When a web application is launched a process is created in a CPU where PMU (Process Management Unit) allocates temporary storage in RAM which holds the data right before it is used by the application. Before going into buffer overflow attack we should learn what it really means.
How Buffer is used?
Let’s see how buffer is used on the server. Suppose we have a form in web application, when the user fills the form and submit the form, http request is generated that is entertained by the server which runs all the time. The server contains a Master Process which is the collection of relative files and folders residing on the server i.e CGI (child processes). The web application allocates child process to handle this http request and switches the control to web application server which now creates a process stack which holds the data required to execute the program. Usually the process stack is divided into three regions. The image shows that the text part contains code of the application. The data part contains uninitialized data (variables that are initialized to zero) and initialized data (hard coded data, it could be tables that contain VIP data to be used for specific purpose). The text and data part together are known as application-specific data upon which buffer resides. Buffer could be stack (static memory location) that moves towards application-specific data or it could be heap (dynamic memory location) where in data moves away from application-specific data.
The actual phase comes when the user inputs data, it is sent via http request and is check by uninitialized data function if it’s not empty the values are calculated by initialized data function and is saved in the stack. The size of stack is specified in terms of 2^x where x starts from 10 i.e 2^10 = 1024 Bytes and it could vary by increment of 1 in x. Suppose x=11 so 2^11=2048 Bytes.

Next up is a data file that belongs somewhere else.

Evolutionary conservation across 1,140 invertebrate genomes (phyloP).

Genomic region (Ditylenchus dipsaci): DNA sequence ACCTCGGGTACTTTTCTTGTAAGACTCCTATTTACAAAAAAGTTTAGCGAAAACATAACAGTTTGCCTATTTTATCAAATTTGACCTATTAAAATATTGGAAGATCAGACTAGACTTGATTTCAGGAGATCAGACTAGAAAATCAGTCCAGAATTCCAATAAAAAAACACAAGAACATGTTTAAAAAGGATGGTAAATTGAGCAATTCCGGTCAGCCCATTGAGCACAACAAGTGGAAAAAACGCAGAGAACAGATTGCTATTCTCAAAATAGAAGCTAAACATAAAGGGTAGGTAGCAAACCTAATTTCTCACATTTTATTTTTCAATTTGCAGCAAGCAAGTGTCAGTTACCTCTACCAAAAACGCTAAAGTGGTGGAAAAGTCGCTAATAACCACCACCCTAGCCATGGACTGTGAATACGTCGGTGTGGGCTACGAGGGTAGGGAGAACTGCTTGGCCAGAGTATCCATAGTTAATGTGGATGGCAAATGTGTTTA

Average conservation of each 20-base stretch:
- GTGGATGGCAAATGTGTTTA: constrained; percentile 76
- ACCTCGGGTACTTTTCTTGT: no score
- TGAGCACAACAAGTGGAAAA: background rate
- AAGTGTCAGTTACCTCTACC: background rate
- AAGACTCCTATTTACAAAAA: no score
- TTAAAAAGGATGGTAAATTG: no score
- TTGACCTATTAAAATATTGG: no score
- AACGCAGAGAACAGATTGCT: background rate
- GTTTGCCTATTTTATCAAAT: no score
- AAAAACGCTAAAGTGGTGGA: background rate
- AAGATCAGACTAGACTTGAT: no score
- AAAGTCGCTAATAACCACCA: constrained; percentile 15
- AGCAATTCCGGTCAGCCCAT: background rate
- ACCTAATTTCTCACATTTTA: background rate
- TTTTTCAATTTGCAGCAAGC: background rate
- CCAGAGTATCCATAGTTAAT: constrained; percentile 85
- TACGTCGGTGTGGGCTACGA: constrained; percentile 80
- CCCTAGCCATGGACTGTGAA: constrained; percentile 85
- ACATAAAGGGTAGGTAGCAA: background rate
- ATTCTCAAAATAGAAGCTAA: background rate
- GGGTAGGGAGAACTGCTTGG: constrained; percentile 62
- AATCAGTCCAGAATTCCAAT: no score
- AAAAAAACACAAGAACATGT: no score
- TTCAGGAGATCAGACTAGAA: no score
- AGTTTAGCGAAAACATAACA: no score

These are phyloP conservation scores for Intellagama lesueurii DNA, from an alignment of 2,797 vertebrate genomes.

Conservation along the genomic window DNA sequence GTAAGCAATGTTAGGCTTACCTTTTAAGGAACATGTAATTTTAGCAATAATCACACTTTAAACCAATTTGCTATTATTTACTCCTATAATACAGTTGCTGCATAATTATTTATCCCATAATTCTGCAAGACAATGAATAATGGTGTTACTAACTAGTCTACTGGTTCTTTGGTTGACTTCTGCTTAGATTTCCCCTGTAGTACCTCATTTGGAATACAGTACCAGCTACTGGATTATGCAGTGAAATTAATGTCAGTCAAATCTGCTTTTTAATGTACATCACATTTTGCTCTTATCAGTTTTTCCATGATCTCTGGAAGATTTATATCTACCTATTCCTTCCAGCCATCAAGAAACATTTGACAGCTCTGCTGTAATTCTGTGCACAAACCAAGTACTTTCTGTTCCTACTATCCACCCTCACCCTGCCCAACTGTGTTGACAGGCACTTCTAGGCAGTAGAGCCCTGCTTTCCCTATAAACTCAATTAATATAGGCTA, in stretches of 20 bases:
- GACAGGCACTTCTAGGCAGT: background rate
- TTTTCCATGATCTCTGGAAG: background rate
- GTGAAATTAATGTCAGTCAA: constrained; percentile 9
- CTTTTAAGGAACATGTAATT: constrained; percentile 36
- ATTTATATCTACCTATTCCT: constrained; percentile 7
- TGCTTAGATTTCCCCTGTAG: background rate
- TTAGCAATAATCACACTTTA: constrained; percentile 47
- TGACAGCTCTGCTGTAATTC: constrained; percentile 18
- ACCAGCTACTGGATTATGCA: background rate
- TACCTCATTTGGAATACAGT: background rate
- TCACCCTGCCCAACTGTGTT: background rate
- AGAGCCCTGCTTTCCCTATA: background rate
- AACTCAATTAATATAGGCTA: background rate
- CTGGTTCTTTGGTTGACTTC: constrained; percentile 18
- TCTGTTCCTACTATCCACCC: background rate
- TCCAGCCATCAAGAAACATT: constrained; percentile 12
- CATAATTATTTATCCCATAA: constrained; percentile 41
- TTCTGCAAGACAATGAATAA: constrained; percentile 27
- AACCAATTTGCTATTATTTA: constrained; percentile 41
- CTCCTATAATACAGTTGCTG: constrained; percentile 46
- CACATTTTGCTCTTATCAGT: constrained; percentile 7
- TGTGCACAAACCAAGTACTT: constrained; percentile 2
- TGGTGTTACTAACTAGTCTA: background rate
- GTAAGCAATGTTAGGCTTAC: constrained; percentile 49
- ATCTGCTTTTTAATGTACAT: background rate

The act of inserting data into stack that exceeds its boundary is known as buffer overflow. As a result of buffer overflow the web application will display all the related VIP data in tables. Buffer overflow leads application to overwrite adjacent memory locations. This is a special case of the violation of memory safety. Buffer overflows can be triggered by user inputs that are designed in malicious way to execute arbitrary code, or it could alter the way in which the program operates and perform it’s functions. This may cause damage to the system and can disrupt the system behavior. It can also leads the program to crash or give erratic results. This is the major breach of system security. Thus, they are the basis of many software vulnerabilities and can be maliciously exploited. Programming languages commonly associated with buffer overflows include C and C++, which provide no built-in protection against accessing or overwriting data in any part of memory and do not automatically check that data written to an array (the built-in buffer type) is within the boundaries of that array.
Attackers generally use buffer overflows to corrupt the execution stack of a web application. By sending carefully crafted input to a web application, an attacker can cause the web application to execute arbitrary code, possibly taking over the machine.
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